The variety and quality of live plants available from distributors to the local fish store has grown immensely, as have the additives and substrates necessary to grow plants. Equally important, if not more important, is that there are many lighting systems available that will produce adequate light for planted aquariums.
Fluorescent lighting is the mainstay for a planted aquarium, and the T5 high-output (HO) linear fluorescent lamp is the best choice. A standard lighting reflector or full hood with two T5 HO lamps will produce good results, and there are a number of lamps available that have the spectrum and color temperature required by plants. In general, these lamps are higher in the reds and blues, and there are new “roseate” lamps that combine phosphors to produce ideal light for plants. LED lighting systems have been primarily targeted to marine reef aquariums, and they are usually composed of only white and blue lights. These will grow plants well, at a lower operating cost than fluorescents, though the newer LED fixtures for planted tanks are including some red. —DL
Whatever the source of the light, having the setup on a regular schedule is very important.
“We insist that customers use timers on their lights,” said Jeff King, owner of Pets Plus in Taylor Mill, Ky. “Consistent light and dark periods are important in controlling algae in an aquarium.”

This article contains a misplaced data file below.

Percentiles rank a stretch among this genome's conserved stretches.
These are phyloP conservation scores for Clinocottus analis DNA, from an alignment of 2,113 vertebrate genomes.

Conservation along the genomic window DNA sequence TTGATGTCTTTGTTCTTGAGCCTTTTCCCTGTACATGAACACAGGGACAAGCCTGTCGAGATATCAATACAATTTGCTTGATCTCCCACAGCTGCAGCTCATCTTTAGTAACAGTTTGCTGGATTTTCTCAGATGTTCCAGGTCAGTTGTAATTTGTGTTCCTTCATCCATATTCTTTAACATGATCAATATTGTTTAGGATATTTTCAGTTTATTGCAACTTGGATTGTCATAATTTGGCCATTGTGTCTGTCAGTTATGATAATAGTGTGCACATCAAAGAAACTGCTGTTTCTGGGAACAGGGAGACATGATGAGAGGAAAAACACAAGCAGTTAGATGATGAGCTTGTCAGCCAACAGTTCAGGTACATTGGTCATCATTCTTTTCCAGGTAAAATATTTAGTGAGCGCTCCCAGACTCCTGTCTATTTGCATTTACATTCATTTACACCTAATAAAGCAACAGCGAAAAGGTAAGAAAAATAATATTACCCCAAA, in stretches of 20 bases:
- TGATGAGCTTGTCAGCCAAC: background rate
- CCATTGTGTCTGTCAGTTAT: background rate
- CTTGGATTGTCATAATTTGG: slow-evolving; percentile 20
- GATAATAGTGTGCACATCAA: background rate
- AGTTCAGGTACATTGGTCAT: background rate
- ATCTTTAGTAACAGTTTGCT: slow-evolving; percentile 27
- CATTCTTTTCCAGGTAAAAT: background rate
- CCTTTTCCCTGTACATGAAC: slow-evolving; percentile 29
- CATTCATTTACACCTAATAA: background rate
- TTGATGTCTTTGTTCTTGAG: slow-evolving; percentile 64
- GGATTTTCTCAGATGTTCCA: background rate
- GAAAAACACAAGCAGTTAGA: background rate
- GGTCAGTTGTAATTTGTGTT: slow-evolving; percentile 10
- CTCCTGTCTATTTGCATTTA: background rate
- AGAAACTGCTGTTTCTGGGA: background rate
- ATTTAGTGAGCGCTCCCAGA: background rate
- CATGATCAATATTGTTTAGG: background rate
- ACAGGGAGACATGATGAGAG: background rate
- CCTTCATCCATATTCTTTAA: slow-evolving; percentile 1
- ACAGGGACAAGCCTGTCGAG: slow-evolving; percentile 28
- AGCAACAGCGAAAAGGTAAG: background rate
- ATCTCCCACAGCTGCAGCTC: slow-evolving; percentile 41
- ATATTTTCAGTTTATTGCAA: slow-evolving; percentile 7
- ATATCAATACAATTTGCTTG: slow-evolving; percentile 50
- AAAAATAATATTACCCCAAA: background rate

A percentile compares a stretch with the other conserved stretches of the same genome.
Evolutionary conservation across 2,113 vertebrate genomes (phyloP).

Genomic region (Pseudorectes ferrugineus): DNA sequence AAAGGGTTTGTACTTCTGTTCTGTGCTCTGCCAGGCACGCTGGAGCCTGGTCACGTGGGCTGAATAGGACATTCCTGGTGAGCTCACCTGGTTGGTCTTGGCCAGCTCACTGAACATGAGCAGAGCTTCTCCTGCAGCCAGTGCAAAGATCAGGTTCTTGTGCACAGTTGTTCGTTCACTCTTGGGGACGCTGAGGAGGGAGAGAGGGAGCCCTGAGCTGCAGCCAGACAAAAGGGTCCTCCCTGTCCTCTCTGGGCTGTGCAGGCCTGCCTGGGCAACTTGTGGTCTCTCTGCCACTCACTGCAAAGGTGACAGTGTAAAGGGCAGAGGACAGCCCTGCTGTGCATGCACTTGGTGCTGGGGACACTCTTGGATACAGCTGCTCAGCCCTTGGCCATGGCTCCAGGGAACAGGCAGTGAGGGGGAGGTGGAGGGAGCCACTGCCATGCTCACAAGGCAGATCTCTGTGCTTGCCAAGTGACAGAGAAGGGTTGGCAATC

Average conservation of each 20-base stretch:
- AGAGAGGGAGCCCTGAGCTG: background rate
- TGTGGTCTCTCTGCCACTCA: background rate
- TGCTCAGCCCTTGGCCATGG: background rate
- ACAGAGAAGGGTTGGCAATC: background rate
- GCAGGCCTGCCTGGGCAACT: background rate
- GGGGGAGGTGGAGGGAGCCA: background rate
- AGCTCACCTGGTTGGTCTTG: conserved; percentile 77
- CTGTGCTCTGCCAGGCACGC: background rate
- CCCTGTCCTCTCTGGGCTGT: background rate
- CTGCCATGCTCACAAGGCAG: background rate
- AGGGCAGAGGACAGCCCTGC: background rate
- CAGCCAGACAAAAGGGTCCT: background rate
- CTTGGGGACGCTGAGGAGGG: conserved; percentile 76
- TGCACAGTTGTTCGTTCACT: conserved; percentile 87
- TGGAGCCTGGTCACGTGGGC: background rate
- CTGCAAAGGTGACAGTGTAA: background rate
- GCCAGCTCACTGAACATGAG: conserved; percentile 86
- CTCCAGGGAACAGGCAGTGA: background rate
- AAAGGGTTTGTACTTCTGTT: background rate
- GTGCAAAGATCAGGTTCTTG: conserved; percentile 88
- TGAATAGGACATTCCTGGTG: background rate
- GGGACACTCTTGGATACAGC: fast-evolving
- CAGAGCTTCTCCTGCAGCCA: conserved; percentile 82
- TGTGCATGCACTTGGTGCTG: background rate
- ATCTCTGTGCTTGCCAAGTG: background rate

Even though simple appliance timers can have multiple on/off light changes scheduled during a 24-hour period, the newer aquarium lighting systems now offer very sophisticated controls. Some lighting system manufacturers are incorporating timer functions right into their fixtures.
“We allow the hobbyist to simulate any pattern of natural lighting,” reported Dave Troop, co-owner of Aquatic Life LLC in Burbank, Calif. “A typical pattern would be to have the Blue T5s on for 12 hours a day. White T5s or metal halides [would be] on for peak times, and LED blue ‘moonlighting’ [would be] on when all the other lamps are off.” —DL
“With plasma, you save energy, have less maintenance, and get a much better quality of light,” said Gerald Rea, CEO of the company.
One aspect of plasma lighting is that the Kelvin temperature of the light goes up as the amount of electricity the fixture is using is reduced.
“As you dim a Stray Light Seashine Fixture, its spectrum shifts towards the blue end,” Rea said. “This really make reefs ‘pop.’ The light stays white until about 50 to 60 percent light output, and below that really shifts blue.”
Though the technology is quite new to the marketplace and is relatively untested, some industry participants said the technical specs of this lighting technology could hold promise for finding applications in the aquarium hobby in the future.
There are many innovations becoming available for aquarium lighting. Retailers are faced with the choice of offering customers everything from relatively low-light-output LED fixtures and lighting for packaged aquarium kits, to higher output LEDs, new metal halide technology, and plasma and other “cutting edge” products.